Got Any Change? Americans Face Pandemic-Forced Coin Shortage

ACROSS AMERICA — Spare change that’s often found in the couch cushions, car doors and jars on top of dressers could be contributing to an unprecedented nationwide coin shortage.

The shortage has become one of the unexpected results of the coronavirus pandemic and related state shutdowns issued earlier this year.

Some businesses, such as convenience store chain Wawa, have required customers to pay with exact change or other methods of payment. Others, such as a number of Dunkin’ Donuts locations in Chicagoland, do not have that requirement but have signs posted urging people use their pennies.

But it’s a circulation issue, not a supply problem, officials with the United States Mint have said.

“I want to emphasize that the current situation is a coin circulation issue, not a coin supply issue,” Todd Martin, a spokesman for the U.S. Mint, told Patch.

The shortage was first confirmed by the Mint in June after it returned to full production following a coronavirus-related shutdown. A “strategic allocation of coin inventories” was issued by the Federal Reserve on June 11, and on July 10, the U.S. Coin Task Force was established.

It has not only affected laundromats, arcades and lemonade stands, either. The shortage has hampered business for the Tooth Fairy, too.

Jen Vicker, of Illinois, said her 10-year-old daughter woke up with a loose tooth and was worried the fairy wouldn’t be able to pay up in a recent story published by the Boston Herald and others.

So she wrote her a note: “Dear tooth fairy, you may already know this but there is a national coin shortage in America. You usually leave me dollar coins, but until this situation is resolved, I would like cash for my teeth. I apologize for the inconvenience.”

Even with the three-month shutdown earlier in the year, the Mint is on track to produce more coins in 2020 than any other year since the turn of the century, Martin said.

“The Mint workforce is working as hard as we possibly can to get newly produced coins into the economy,” he said. “Third-party coin processors and retail activity account for the majority of coins put into circulation each year.”

Statistics from the Mint show only 17 percent of the coins circulated in 2019 were newly-minted.

More recently, the Mint has introduced the #getcoinmoving social media campaign to promote American consumers to use exact change or credit or debit cards on purchases to prevent the issue from growing even more.

“We are asking for the American public’s help to get coins moving by using exact change when making purchases, taking your coins to financial institutions, or turning them in for cash at coin recycling kiosks,” Martin said.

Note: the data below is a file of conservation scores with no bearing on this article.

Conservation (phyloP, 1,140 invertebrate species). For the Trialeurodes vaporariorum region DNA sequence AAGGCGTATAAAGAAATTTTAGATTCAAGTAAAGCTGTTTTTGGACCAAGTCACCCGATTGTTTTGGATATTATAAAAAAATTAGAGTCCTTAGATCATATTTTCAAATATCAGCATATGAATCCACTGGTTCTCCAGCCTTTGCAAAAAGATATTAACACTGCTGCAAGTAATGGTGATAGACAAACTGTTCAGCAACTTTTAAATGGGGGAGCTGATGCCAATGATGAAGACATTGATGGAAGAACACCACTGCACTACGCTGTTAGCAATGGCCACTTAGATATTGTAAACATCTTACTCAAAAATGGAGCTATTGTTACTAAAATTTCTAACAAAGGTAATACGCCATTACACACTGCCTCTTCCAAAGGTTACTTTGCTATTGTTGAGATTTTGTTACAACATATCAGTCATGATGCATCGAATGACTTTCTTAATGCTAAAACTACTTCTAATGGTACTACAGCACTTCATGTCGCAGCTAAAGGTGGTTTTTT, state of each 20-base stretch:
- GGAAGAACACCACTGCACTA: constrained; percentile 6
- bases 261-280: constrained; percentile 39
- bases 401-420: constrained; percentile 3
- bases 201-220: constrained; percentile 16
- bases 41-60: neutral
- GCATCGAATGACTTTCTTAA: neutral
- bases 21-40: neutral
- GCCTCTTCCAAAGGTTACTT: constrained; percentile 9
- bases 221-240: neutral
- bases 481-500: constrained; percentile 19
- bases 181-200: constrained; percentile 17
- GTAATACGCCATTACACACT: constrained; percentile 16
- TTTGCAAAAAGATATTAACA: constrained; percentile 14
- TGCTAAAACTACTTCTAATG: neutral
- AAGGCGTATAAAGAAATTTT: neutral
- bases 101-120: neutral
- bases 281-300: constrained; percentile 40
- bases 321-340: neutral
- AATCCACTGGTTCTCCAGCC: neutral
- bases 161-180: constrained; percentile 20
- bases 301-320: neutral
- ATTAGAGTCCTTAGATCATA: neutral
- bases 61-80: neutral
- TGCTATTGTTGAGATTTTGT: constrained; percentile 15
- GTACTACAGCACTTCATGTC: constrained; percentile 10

But how did a coin shortage come about from the pandemic? And how will it end? Here are five facts on the issue as it stands in September:

How the shortage started. The supply chain that coins usually flow through has been interrupted during the pandemic, Federal Reserve Chairman Jerome Powell said during a House committee hearing on the issue, CNN reported in June. Specifically, the uptick in contactless deliveries and reduced in-person spending are ways the pandemic led to a coin circulation issue, a UPI report states.

Have there been coin shortages before? Yes, but none like this. “There is no comparison to previous events,” Michael White, another spokesman for the U.S. Mint, told the Washington Post earlier this month. There was a significant coin shortage reported in 1959 as a result of people hoarding silver dimes, quarters and half dollars in hopes of selling them. Previous shortages were short-lived as the supply was increased rather quickly.

The Mint’s plan. The U.S. Mint has been at full capacity since mid-June and producing coins at a faster pace than normal times. By the end of 2020, the Mint is expected to have produced more than 19.8 billion new coins, numbers in a Fortune report show. That’s 7.4 billion more than what was produced last year. Martin said 1.6 billion coins were produced in June, and about 1.65 billion in both July and August.

Who is affected the most? Small businesses and Americans with lower incomes, according to a Business News Daily report. Joseph Yaffe, co-owner of Gainesville Coins, is quoted in the report.

“Small businesses are hit hard by the coin shortage because they may have to turn away paying customers if they cannot make change," he said. "It also hurts the most economically vulnerable consumers, many of whom operate in a largely cash economy. In turn, that means there's a reduction in overall demand for whatever product or service a given small business provides." Coin-centered businesses like laundromats have also been hit hard, as have cash-only places that do not accept credit cards.

You can help. And not just by giving an 11 cent “tip” for an 89 cent cup of coffee. There’s very likely a jar of coins in the home that has been getting heavier over the years. When possible, start to circulate them back into the U.S. economy.

“Every little bit helps,” Martin said.

This article originally appeared on the Across America Patch